In this 4-year clinical trial, women receiving hormone therapy had a significantly lower risk for diabetes. This difference was primarily due to prevention of the increase in fasting glucose level that occurred in women who received placebo. Postmenopausal women at high risk for incident diabetes, such as those with impaired fasting glucose, may benefit from hormone therapy. However, this potential benefit must be weighed against early risk for coronary events seen with initiation of hormone therapy (29, 5354), the threefold increased risk for venous thromboembolic events (55), and increased risk for breast cancer with long-term use (54, 56). For these reasons, hormone therapy is not a viable approach to diabetes prevention in women with heart disease. This finding is consistent with current clinical guidelines stating that hormone therapy should not be used for secondary prevention of CHD (57). Nevertheless, our data allude to important metabolic benefits of hormone therapy that should be studied in more detail. Greater understanding of the mechanisms by which these benefits are achieved could lead to the development of novel regimens that do not carry the risks of conventional hormone therapy.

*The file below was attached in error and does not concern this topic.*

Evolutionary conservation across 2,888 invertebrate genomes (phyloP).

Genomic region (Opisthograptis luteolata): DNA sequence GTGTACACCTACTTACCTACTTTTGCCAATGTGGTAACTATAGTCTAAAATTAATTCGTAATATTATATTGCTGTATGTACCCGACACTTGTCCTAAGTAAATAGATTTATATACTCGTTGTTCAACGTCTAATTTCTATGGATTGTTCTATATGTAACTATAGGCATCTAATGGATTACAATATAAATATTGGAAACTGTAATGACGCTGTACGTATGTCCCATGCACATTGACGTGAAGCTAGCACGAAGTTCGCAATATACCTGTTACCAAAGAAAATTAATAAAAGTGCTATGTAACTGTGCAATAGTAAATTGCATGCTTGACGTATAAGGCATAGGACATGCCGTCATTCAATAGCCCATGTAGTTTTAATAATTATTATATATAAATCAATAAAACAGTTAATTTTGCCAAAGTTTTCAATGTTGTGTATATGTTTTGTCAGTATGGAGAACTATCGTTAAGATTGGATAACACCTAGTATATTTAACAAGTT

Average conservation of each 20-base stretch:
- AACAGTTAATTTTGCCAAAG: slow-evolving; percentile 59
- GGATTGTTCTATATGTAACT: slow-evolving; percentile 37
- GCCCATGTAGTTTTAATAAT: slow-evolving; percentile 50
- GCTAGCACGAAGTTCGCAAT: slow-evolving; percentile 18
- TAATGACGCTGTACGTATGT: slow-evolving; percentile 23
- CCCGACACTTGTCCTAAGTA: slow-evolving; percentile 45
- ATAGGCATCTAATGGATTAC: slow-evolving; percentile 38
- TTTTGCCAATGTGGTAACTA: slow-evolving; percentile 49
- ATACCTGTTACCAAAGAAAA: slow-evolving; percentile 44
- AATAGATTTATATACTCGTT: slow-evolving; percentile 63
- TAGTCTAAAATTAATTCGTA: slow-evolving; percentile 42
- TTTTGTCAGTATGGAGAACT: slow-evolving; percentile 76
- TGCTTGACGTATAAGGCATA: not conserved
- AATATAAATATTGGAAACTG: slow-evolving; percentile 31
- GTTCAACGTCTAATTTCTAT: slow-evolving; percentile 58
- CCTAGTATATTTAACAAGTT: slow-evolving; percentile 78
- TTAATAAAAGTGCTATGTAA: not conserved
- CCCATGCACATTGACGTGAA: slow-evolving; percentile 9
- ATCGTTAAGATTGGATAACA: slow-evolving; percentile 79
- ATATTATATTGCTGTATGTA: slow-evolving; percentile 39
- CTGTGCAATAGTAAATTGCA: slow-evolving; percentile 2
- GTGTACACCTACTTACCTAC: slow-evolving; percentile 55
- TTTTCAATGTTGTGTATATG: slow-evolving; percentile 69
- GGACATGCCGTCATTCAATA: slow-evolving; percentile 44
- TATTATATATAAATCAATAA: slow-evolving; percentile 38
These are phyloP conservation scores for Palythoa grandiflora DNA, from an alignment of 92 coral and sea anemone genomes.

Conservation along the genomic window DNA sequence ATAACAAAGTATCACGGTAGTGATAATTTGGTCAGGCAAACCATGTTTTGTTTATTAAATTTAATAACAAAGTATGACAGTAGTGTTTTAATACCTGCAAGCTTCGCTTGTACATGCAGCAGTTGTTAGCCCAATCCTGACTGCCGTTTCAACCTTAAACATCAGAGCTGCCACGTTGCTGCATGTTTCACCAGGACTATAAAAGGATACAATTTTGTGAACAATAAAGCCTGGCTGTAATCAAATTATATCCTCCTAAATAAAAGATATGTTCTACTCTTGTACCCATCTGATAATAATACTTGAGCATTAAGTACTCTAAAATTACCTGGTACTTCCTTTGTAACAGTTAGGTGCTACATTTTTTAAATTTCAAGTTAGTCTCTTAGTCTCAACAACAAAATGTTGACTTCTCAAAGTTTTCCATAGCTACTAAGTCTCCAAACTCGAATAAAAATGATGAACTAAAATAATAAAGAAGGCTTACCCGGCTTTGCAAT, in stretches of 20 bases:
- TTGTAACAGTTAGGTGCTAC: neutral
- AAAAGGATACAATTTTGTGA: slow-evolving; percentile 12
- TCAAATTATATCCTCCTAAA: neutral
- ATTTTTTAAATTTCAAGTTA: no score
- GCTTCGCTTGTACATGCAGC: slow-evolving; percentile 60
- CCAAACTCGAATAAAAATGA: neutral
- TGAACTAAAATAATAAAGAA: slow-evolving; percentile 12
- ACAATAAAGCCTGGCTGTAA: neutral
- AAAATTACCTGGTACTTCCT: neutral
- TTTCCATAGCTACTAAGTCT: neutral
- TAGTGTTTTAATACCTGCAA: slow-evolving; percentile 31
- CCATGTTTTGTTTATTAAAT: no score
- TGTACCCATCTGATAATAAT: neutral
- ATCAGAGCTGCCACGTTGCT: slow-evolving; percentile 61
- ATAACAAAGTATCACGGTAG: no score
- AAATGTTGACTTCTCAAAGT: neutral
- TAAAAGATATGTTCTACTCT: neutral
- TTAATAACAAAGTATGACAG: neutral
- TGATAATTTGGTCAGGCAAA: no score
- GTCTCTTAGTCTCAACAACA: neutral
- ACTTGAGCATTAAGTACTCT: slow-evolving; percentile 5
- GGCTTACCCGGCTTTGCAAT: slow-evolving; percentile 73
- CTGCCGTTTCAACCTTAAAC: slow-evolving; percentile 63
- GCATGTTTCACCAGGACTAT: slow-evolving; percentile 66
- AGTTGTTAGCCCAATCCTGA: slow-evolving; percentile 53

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Grady D, Applegate W, Bush T, Furberg C, Riggs B, Hulley SB.  Heart and Estrogen/progestin Replacement Study (HERS): design, methods, and baseline characteristics. Control Clin Trials. 1998; 19:314-35. PubMed
 
Hulley S, Grady D, Bush T, Furberg C, Herrington D, Riggs B, et al..  Randomized trial of estrogen plus progestin for secondary prevention of coronary heart disease in postmenopausal women. Heart and Estrogen/progestin Replacement Study (HERS) Research Group. JAMA. 1998; 280:605-13. PubMed
 
Cagnacci A, Soldani R, Carriero PL, Paoletti AM, Fioretti P, Melis GB.  Effects of low doses of transdermal 17 β-estradiol on carbohydrate metabolism in postmenopausal women. J Clin Endocrinol Metab. 1992; 74:1396-400. PubMed